A snapshot of the need for reform to the Family Court of Australia and the Federal Circuit Court has been delivered by the Honourable Chief Judge Will Alstergren.
Addressing the National Family Law Conference 2018, the judge who will soon become the fifth Chief Justice of the Family Court said pending cases in both courts “is causing great challenges, not only for the courts but also the litigants.”
“Quite frankly, families are spending far too much time and money in our courts. Those families, who because of delay become more entrenched, more vulnerable and more stressed while they remain in our court,” he continued.
Chief Judge Will Alstergren prefaced his speech by disclosing that he could not talk about the proposed legislation currently before parliament, but did highlight “one of the criticisms of having a system with two courts operating with almost identical jurisdictions, is that those courts have different case management systems, forms and rules.”
In calling for reform, the Chief Judge said “there has been a chorus of people calling for reform and very few (if any) arguments to the contrary.”
“The courts administering family law are suffering from unrelenting workloads and significant backlogs resulting in unacceptable delays,” he continued.
Noting “there are over 105,000 family law proceedings issued each year, at least 20,000 of those require judicial determination,” the soon to be Chief Justice of the Family Court said “the pending cases in both courts is causing great challenges, not only for the courts but also the litigants.”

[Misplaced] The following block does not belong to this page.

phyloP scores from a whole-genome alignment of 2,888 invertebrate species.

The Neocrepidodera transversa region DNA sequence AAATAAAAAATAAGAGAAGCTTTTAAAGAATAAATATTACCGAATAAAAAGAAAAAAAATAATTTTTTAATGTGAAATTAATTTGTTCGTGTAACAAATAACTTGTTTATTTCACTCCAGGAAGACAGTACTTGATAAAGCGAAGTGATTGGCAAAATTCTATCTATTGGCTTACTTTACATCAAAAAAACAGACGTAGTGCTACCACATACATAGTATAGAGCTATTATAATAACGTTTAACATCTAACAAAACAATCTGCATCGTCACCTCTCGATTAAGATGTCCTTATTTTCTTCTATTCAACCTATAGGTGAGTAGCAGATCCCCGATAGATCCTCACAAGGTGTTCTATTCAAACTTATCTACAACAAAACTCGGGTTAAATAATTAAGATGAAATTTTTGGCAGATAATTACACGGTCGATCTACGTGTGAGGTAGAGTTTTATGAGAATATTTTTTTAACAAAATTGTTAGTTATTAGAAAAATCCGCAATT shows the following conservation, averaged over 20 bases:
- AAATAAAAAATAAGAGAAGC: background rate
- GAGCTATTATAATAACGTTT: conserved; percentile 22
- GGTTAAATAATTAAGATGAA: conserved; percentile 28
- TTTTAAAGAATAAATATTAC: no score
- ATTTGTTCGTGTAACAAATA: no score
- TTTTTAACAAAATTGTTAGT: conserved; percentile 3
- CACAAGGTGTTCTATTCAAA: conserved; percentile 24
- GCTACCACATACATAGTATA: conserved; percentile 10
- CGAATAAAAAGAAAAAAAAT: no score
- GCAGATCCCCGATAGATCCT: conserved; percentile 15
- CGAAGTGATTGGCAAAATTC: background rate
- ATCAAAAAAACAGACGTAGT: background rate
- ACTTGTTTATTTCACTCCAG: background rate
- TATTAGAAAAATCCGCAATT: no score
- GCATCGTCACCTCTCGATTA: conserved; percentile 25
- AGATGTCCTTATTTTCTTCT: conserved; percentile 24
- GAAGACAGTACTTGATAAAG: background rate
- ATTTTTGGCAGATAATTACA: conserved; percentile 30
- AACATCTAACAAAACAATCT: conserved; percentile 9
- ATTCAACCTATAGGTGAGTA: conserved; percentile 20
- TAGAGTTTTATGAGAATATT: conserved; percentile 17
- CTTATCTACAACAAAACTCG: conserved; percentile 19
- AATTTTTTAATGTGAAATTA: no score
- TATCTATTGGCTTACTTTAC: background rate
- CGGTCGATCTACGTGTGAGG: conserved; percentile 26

As of October 2017, the Federal Circuit Court’s median time to trial from filing was 15.6 months, the Chief Judge said, who also flagged a “considerable increase in pending cases.”
“The pending cases in family law across both courts is now 21,000 cases,” he said.
“To put that in perspective, both courts could continue to operate – with no listings whatsoever – for the next 12 months and still not clear the backlog of pending cases. Every year that the clearance rates are below 100 per cent the backlog of cases increases.”
Highlighting delays, complexity, inconsistency, duplication and excessive costs as showcasing a need for reform, the Chief Judge indicated these to be “the symptoms of a judicial process under great stress.”
He said in reforming the courts “we must be realistic and pragmatic in our approach.”
“Regardless of the outcome of the proposed legislation, there is a lot that can be achieved by the courts and the profession to improve the system.”